As the summer winds down and students prepare to go back to school, let’s take a look at some of the fun events from HAPI Summer 2013!
Susan G. Komen Race for the Cure
Public Health Symposium
The HAPI project provides a great avenue for college students to learn about health career choices at the University of North Carolina at Chapel Hill. However, HAPI would not exist if it were not for the North Carolina Area Health Education Centers Program, abbreviated as NC AHEC. Mrs. Jacqueline Wynn shares with us her role within NC AHEC and how it supports projects like HAPI.
Mrs. Wynn has worked for NC AHEC in various capacities for the past 29 years. After graduation from college, she started as a Program Assistant at Wake AHEC and now serves as Associate Director for the statewide NC AHEC Program. She has also served as the President of the National Association of Medical Minority Educators Incorporated. One of her goals is to improve workforce diversity in health professions. One of her passions and missions is to expose and better equip minority students to opportunities and pathways in healthcare; hence increasing diversity among health professionals. About 20 years ago, Mrs. Wynn a statewide health careers infrastructure with core goals and designed programs in each AHEC that would promote the overall goal of increasing health professions’ diversity. With current projects like HAPI and the work of the nine AHECs and the AHEC Office at Duke, she is continuously impressed and amazed at the high quality programs and services that come from the AHEC Program and partners.
NC AHEC’s goal is to create a continuum of support for students. Most of AHEC’s regional in health careers and workforce diversity is targeted at a pre-college audience, providing age appropriate information about various opportunities in the healthcare industry. A federal HRSA grant, supports many of the AHEC’s activities in this area as well as the HAPI Program . Ms. Wynn has been grateful for the continuous support of the NC AHEC Program Director, Dr. Thomas Bacon, Executive Associate Dean and Program Director of NC AHEC, who recently retired from the NC AHEC Program. Ms. Wynn is hopeful that the new AHEC Program Director will embrace and support the very important work of health careers and workforce diversity and the impact that this work has across the state on underrepresented individuals interested in healthcare professions. Although it can take a long time for a young person to become a health professional if they start in our healthcare programs, we are now beginning to see more and more successes. These individuals are often invited back to AHEC Programs to discuss/share their experiences and the importance that AHC had on their career choices.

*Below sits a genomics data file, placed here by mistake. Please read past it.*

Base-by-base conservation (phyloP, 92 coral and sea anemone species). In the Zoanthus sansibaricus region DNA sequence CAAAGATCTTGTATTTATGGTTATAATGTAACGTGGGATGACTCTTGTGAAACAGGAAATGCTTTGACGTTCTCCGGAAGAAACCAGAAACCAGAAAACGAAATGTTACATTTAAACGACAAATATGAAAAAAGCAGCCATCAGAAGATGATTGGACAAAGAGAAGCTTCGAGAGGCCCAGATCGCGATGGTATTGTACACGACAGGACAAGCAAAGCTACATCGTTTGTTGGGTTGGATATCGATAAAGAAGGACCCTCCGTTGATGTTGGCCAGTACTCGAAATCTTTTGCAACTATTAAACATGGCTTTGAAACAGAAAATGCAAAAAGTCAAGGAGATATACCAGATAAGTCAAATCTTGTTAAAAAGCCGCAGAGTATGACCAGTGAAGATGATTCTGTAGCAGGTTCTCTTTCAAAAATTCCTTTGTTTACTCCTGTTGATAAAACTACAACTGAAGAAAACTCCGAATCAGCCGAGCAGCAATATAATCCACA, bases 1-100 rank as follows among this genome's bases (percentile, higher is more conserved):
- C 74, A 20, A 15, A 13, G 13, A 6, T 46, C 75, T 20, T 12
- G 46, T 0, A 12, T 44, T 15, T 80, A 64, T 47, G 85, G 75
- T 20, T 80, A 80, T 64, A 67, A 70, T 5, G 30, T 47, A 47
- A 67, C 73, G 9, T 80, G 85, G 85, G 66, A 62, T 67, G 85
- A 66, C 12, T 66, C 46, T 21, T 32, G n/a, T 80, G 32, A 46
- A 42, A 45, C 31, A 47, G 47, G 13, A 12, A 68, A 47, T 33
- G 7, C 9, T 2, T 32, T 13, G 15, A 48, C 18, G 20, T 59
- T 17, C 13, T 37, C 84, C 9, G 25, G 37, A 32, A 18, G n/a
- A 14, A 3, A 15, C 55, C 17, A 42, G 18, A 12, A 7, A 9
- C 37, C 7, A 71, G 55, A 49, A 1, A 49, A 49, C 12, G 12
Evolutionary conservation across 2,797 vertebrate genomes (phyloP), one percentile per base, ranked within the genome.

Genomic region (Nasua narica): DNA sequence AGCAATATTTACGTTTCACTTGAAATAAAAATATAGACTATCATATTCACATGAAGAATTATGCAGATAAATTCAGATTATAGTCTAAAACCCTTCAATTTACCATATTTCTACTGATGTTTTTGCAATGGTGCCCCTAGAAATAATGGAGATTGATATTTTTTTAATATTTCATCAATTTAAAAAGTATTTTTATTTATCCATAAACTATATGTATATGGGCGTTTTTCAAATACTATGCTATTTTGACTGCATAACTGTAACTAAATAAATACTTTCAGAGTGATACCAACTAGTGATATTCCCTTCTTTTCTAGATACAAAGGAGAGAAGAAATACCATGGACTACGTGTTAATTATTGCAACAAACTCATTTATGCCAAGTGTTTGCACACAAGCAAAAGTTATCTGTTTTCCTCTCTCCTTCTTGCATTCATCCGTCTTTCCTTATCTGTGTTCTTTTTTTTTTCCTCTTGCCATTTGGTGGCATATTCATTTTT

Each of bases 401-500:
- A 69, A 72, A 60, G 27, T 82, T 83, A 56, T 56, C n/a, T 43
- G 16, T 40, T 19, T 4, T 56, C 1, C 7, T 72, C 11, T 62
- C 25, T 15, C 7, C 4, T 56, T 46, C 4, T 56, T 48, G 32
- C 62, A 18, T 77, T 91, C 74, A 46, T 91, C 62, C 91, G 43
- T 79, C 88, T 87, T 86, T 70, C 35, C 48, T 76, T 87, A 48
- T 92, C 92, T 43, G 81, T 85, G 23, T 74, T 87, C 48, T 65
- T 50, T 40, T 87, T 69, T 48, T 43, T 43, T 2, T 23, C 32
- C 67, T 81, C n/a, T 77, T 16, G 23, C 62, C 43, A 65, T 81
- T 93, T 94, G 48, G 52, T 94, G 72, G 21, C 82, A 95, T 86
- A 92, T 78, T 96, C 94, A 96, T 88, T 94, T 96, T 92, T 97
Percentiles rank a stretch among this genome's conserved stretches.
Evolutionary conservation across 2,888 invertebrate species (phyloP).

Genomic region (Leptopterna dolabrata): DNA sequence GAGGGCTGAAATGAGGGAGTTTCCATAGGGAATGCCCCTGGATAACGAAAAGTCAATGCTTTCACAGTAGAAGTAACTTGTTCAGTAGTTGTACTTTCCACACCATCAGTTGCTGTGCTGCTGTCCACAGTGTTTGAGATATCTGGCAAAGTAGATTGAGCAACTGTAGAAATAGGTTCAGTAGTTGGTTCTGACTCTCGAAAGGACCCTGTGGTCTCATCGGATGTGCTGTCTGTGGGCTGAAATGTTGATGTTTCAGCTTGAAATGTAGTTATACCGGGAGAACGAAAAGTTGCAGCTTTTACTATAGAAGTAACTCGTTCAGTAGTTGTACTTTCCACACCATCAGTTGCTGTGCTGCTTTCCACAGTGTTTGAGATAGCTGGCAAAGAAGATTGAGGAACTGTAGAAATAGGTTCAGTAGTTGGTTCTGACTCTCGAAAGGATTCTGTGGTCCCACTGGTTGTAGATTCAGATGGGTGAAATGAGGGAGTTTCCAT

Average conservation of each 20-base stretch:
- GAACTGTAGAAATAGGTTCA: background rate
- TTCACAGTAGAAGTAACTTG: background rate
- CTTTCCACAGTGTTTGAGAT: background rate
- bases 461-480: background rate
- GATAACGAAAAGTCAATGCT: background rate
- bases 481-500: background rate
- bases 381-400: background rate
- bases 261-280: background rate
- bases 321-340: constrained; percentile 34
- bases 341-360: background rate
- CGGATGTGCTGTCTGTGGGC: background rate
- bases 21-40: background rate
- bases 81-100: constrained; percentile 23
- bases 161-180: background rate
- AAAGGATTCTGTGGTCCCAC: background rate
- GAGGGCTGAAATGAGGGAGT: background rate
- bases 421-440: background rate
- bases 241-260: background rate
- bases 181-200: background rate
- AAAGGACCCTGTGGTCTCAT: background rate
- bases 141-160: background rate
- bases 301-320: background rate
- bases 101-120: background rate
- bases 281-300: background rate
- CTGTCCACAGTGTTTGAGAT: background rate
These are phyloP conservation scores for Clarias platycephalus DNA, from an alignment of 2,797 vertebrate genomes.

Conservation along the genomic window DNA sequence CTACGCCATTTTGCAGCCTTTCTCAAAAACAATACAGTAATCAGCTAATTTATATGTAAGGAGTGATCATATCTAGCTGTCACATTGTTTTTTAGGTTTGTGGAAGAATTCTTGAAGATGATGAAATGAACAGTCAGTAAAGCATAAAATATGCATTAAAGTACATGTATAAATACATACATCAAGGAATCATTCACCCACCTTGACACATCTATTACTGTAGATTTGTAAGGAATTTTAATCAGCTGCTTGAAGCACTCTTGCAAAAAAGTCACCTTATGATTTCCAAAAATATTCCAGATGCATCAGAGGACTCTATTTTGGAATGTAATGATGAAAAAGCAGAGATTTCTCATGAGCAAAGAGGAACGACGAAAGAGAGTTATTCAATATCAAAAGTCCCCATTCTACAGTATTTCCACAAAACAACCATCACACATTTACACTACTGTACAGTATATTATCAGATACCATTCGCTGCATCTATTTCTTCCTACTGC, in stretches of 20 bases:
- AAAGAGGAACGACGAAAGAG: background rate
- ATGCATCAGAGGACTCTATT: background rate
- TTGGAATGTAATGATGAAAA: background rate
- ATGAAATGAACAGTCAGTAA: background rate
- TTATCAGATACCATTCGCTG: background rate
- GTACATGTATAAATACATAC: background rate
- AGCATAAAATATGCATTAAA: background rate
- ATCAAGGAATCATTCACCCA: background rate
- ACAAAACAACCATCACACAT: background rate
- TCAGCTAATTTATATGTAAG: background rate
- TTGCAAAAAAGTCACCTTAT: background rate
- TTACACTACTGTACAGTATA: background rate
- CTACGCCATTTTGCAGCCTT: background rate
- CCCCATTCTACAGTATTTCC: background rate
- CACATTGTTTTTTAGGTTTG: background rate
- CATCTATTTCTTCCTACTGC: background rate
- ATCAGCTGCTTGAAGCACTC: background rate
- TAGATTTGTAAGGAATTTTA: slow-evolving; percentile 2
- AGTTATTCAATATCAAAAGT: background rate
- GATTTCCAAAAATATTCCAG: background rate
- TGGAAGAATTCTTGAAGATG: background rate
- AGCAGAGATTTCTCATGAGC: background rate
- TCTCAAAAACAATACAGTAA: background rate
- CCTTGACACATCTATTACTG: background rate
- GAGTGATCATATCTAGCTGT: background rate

Mrs. Wynn would like for the new leadership to embrace the work of NC AHEC and its activities. She hopes existing programs and partnerships are sustained and will grow; while possibly allowing new initiatives to arise. The quality of AHEC’s programs impacts the lives of students and influences their career choices. Along with AHEC, the HAPI partners are committed to helping students succeed. The partners lend their expertise to students interested in health professions by advising or directing them to their ultimate goal.
Mrs. Wynn coordinates with Brenda Mitchell, Associate Chair for Student Services and AHEC Operations, and the UNC Department of Allied Health Sciences to provide college students exposure, experience, and enrichment. Other partners include professionals from all health schools at UNC. This summer, HAPI projects included several events including the Skit and Career Speed Dating for Summer Bridge students, as well as the Diversity Recruitment Fair for McNair Scholars and students of the Carolina Advising Corp. HAPI partners consistently receive warm responses, from students and colleagues, about the effectiveness of HAPI’s activities.